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By Michal Szymkat, Crowdfunding Advisor, Bogbi:

My first impressions of Bogotá were overwhelming. It’s a sprawling city with over 8 million inhabitants. The weather can be surprisingly brisk, and the primary means of public transport – the Transmilenio –  is not exactly first choice for rush hour travel. It’s crowded, loud and uncomfortable. Throw in sluggish traffic jams and exhaust fumes and you get the idea. But give this city another chance and it will surprise you.

 

The second face of Bogotá – The Latin American Capital of Bicyles

I was lucky to escape the commute-by-public-transport trap quickly. I started working with Bogbi, a company producing innovative cargo bikes and discovered an alternative for moving around which is fun, eco-friendly and healthy.

Bogotá has a network of over 390 km cycle paths and the city’s cycling culture is impressive. Over 84,000 people use Bogota’s cycle route network every day, saving money and reducing their environmental footprint along the way.

But that’s not all. The true phenomenon happens on Sundays, when cars are literally banned from a large part of the city’s streets. A grand total of 480km kilometers of roadway is exclusively reserved for cyclists, skaters, joggers and anything else that doesn’t burn fuel. The city looks truly utopic on those days; from 7am to 2pm it’s quiet, peaceful and futuristic.

Quo vadis Bogotá? 

Even though the Ciclovias (spanish for ‘bike paths’) movement is impressive, there is still a lot to be done in Bogotá. There is no clear model of what the city is betting on. In his article, « Three Mobility Challenges facing Bogota », Joe Peach wonders, “Could Bogotá be a city where pedestrians have priority (like in Barcelona), or a city where cyclists have priority (like in Copenhagen), or a city where public transport is most important (like in Paris), or a city dominated by car transport (like in Atlanta)?”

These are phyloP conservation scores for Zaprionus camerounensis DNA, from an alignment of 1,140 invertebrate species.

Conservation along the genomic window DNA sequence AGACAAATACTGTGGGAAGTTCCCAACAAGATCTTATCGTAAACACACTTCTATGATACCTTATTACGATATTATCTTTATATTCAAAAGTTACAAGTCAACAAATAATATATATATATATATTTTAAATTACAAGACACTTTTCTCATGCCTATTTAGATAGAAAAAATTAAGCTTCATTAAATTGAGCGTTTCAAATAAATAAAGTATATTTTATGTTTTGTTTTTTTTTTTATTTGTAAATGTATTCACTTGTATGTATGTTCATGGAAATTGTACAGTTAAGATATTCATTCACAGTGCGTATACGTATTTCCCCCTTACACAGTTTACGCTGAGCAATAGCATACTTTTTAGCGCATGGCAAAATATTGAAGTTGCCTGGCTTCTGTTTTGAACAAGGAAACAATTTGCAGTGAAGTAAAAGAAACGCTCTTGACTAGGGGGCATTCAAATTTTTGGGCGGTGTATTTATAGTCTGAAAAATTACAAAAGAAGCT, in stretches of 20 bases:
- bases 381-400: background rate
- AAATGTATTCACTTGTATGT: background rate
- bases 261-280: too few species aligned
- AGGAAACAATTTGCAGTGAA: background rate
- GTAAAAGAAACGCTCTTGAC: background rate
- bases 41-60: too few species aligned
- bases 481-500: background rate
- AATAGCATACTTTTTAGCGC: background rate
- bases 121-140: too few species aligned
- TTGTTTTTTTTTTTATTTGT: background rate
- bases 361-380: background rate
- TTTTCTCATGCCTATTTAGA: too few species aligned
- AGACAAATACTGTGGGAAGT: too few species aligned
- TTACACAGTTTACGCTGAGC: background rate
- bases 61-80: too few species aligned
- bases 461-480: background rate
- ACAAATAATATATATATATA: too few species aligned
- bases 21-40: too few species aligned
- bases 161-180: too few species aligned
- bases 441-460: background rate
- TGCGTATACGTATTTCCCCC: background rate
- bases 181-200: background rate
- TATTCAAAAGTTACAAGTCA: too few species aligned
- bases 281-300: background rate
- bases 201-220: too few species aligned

From what I have experienced I would like to see Bogotá getting closer to Copenhagen, but with this direction, more responsible decisions have to come from above. An educational strategy explaining the rights of cyclists, should be implemented. Besides that, more of the cycling paths shall be created on the asphalt roads occupied by cars, not on the pedestrian paths. Furthermore, exploring citizen solutions such as Bogbi should be encouraged.

 

 

Meet Bogbi- the next generation of dreamers and inventors

A surf buddy who I met in Lisbon, Johannes Hegdahl got me out of that public transport trap. He’s a recent graduate of The Oslo School of Architecture and Design, and industrial designer who arrived in Bogotá to help two fathers, a Norwegian named Sigur Kihl and Eduardo Moreno the Colombian, to solve their mobility problems.

Together they set about designing a cargo bicycle that would get their children to kindergarten safely, sustainably and while having fun. That was the beginning of the Bogbi story, the Colombian/Norwegian family cargo bikes.

Over time, the trio realised that more and more people across the world searched for a solution that offered safe, sustainable and family-friendly transport. The startup idea was born.

 

Moving Forward

The alternatives for clean mobility are always available, sometimes we just need to be shown the right way to do things. Cycling has been one of the alternatives for a long time, and the cargo bike design born in Bogotá allows the whole family to have fun on two wheels. Plus, it helps to educate the youngest of us about mobility issues and their solutions.

Initiatives such as Ciclovia and Bogbi will certainly pave the way for more sustainable micro-mobility solutions and help Bogotá better navigate its mobility maze.

This article was originally published in Urban Mobility Daily

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